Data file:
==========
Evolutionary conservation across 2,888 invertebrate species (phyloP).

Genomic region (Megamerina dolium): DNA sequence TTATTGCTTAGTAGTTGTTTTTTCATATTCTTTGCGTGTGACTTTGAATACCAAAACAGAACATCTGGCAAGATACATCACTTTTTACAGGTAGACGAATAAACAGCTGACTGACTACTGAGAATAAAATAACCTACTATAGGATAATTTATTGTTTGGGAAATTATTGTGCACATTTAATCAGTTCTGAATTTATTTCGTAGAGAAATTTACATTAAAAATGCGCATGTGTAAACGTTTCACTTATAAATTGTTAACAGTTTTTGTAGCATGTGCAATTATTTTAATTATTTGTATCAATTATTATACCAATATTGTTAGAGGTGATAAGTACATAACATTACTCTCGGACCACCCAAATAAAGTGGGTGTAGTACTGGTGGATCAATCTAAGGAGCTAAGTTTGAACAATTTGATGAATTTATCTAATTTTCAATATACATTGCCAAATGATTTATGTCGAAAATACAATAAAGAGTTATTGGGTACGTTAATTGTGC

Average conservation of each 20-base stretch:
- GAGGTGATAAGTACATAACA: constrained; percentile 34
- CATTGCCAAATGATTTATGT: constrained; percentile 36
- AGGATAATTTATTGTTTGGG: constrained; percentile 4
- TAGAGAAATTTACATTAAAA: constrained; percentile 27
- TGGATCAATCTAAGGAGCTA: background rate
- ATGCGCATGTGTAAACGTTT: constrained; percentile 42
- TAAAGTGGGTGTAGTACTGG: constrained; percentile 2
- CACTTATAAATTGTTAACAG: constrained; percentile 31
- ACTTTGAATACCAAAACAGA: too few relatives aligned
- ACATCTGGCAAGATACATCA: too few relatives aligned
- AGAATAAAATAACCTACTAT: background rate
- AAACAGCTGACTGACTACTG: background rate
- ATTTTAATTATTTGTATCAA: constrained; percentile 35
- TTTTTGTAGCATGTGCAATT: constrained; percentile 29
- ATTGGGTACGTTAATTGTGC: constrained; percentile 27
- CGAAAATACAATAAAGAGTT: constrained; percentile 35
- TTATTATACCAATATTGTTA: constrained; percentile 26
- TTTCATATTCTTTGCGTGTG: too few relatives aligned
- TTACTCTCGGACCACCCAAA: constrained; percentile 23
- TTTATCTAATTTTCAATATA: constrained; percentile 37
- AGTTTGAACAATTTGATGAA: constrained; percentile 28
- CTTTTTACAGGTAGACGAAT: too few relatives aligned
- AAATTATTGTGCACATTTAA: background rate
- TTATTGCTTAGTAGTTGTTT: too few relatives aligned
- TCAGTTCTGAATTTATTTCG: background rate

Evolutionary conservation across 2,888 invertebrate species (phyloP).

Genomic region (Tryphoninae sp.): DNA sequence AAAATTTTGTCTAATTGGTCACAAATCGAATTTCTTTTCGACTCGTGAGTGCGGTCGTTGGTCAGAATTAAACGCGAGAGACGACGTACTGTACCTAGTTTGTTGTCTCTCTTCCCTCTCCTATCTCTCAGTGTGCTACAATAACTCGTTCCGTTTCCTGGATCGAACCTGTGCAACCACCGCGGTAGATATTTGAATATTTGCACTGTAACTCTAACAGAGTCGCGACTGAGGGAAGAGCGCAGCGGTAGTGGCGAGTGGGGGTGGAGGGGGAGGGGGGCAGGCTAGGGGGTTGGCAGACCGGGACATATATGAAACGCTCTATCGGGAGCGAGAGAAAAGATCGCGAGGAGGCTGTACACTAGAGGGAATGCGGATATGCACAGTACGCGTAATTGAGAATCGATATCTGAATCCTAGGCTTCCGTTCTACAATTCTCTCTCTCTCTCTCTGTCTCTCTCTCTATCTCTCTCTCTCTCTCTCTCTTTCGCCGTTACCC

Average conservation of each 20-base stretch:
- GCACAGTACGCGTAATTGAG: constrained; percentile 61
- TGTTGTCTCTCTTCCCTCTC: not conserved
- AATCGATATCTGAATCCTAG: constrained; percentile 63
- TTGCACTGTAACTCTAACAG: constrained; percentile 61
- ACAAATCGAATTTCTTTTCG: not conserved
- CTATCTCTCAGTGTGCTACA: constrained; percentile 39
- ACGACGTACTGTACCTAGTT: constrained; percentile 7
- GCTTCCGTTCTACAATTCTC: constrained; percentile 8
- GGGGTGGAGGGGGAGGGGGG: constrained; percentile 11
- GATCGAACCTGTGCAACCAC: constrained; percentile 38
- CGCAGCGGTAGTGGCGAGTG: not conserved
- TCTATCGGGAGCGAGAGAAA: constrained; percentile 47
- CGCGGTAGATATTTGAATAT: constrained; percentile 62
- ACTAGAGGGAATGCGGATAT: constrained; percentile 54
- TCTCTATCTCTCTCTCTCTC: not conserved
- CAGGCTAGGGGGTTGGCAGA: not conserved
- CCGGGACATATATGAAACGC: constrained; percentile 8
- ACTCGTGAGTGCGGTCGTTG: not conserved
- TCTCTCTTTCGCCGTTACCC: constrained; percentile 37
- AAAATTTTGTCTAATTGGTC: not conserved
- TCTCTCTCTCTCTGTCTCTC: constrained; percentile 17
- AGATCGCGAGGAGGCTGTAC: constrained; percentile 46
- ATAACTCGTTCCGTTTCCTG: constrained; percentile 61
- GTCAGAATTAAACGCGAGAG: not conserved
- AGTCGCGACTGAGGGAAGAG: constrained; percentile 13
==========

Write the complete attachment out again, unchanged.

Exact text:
Evolutionary conservation across 2,888 invertebrate species (phyloP).

Genomic region (Megamerina dolium): DNA sequence TTATTGCTTAGTAGTTGTTTTTTCATATTCTTTGCGTGTGACTTTGAATACCAAAACAGAACATCTGGCAAGATACATCACTTTTTACAGGTAGACGAATAAACAGCTGACTGACTACTGAGAATAAAATAACCTACTATAGGATAATTTATTGTTTGGGAAATTATTGTGCACATTTAATCAGTTCTGAATTTATTTCGTAGAGAAATTTACATTAAAAATGCGCATGTGTAAACGTTTCACTTATAAATTGTTAACAGTTTTTGTAGCATGTGCAATTATTTTAATTATTTGTATCAATTATTATACCAATATTGTTAGAGGTGATAAGTACATAACATTACTCTCGGACCACCCAAATAAAGTGGGTGTAGTACTGGTGGATCAATCTAAGGAGCTAAGTTTGAACAATTTGATGAATTTATCTAATTTTCAATATACATTGCCAAATGATTTATGTCGAAAATACAATAAAGAGTTATTGGGTACGTTAATTGTGC

Average conservation of each 20-base stretch:
- GAGGTGATAAGTACATAACA: constrained; percentile 34
- CATTGCCAAATGATTTATGT: constrained; percentile 36
- AGGATAATTTATTGTTTGGG: constrained; percentile 4
- TAGAGAAATTTACATTAAAA: constrained; percentile 27
- TGGATCAATCTAAGGAGCTA: background rate
- ATGCGCATGTGTAAACGTTT: constrained; percentile 42
- TAAAGTGGGTGTAGTACTGG: constrained; percentile 2
- CACTTATAAATTGTTAACAG: constrained; percentile 31
- ACTTTGAATACCAAAACAGA: too few relatives aligned
- ACATCTGGCAAGATACATCA: too few relatives aligned
- AGAATAAAATAACCTACTAT: background rate
- AAACAGCTGACTGACTACTG: background rate
- ATTTTAATTATTTGTATCAA: constrained; percentile 35
- TTTTTGTAGCATGTGCAATT: constrained; percentile 29
- ATTGGGTACGTTAATTGTGC: constrained; percentile 27
- CGAAAATACAATAAAGAGTT: constrained; percentile 35
- TTATTATACCAATATTGTTA: constrained; percentile 26
- TTTCATATTCTTTGCGTGTG: too few relatives aligned
- TTACTCTCGGACCACCCAAA: constrained; percentile 23
- TTTATCTAATTTTCAATATA: constrained; percentile 37
- AGTTTGAACAATTTGATGAA: constrained; percentile 28
- CTTTTTACAGGTAGACGAAT: too few relatives aligned
- AAATTATTGTGCACATTTAA: background rate
- TTATTGCTTAGTAGTTGTTT: too few relatives aligned
- TCAGTTCTGAATTTATTTCG: background rate

Evolutionary conservation across 2,888 invertebrate species (phyloP).

Genomic region (Tryphoninae sp.): DNA sequence AAAATTTTGTCTAATTGGTCACAAATCGAATTTCTTTTCGACTCGTGAGTGCGGTCGTTGGTCAGAATTAAACGCGAGAGACGACGTACTGTACCTAGTTTGTTGTCTCTCTTCCCTCTCCTATCTCTCAGTGTGCTACAATAACTCGTTCCGTTTCCTGGATCGAACCTGTGCAACCACCGCGGTAGATATTTGAATATTTGCACTGTAACTCTAACAGAGTCGCGACTGAGGGAAGAGCGCAGCGGTAGTGGCGAGTGGGGGTGGAGGGGGAGGGGGGCAGGCTAGGGGGTTGGCAGACCGGGACATATATGAAACGCTCTATCGGGAGCGAGAGAAAAGATCGCGAGGAGGCTGTACACTAGAGGGAATGCGGATATGCACAGTACGCGTAATTGAGAATCGATATCTGAATCCTAGGCTTCCGTTCTACAATTCTCTCTCTCTCTCTCTGTCTCTCTCTCTATCTCTCTCTCTCTCTCTCTCTTTCGCCGTTACCC

Average conservation of each 20-base stretch:
- GCACAGTACGCGTAATTGAG: constrained; percentile 61
- TGTTGTCTCTCTTCCCTCTC: not conserved
- AATCGATATCTGAATCCTAG: constrained; percentile 63
- TTGCACTGTAACTCTAACAG: constrained; percentile 61
- ACAAATCGAATTTCTTTTCG: not conserved
- CTATCTCTCAGTGTGCTACA: constrained; percentile 39
- ACGACGTACTGTACCTAGTT: constrained; percentile 7
- GCTTCCGTTCTACAATTCTC: constrained; percentile 8
- GGGGTGGAGGGGGAGGGGGG: constrained; percentile 11
- GATCGAACCTGTGCAACCAC: constrained; percentile 38
- CGCAGCGGTAGTGGCGAGTG: not conserved
- TCTATCGGGAGCGAGAGAAA: constrained; percentile 47
- CGCGGTAGATATTTGAATAT: constrained; percentile 62
- ACTAGAGGGAATGCGGATAT: constrained; percentile 54
- TCTCTATCTCTCTCTCTCTC: not conserved
- CAGGCTAGGGGGTTGGCAGA: not conserved
- CCGGGACATATATGAAACGC: constrained; percentile 8
- ACTCGTGAGTGCGGTCGTTG: not conserved
- TCTCTCTTTCGCCGTTACCC: constrained; percentile 37
- AAAATTTTGTCTAATTGGTC: not conserved
- TCTCTCTCTCTCTGTCTCTC: constrained; percentile 17
- AGATCGCGAGGAGGCTGTAC: constrained; percentile 46
- ATAACTCGTTCCGTTTCCTG: constrained; percentile 61
- GTCAGAATTAAACGCGAGAG: not conserved
- AGTCGCGACTGAGGGAAGAG: constrained; percentile 13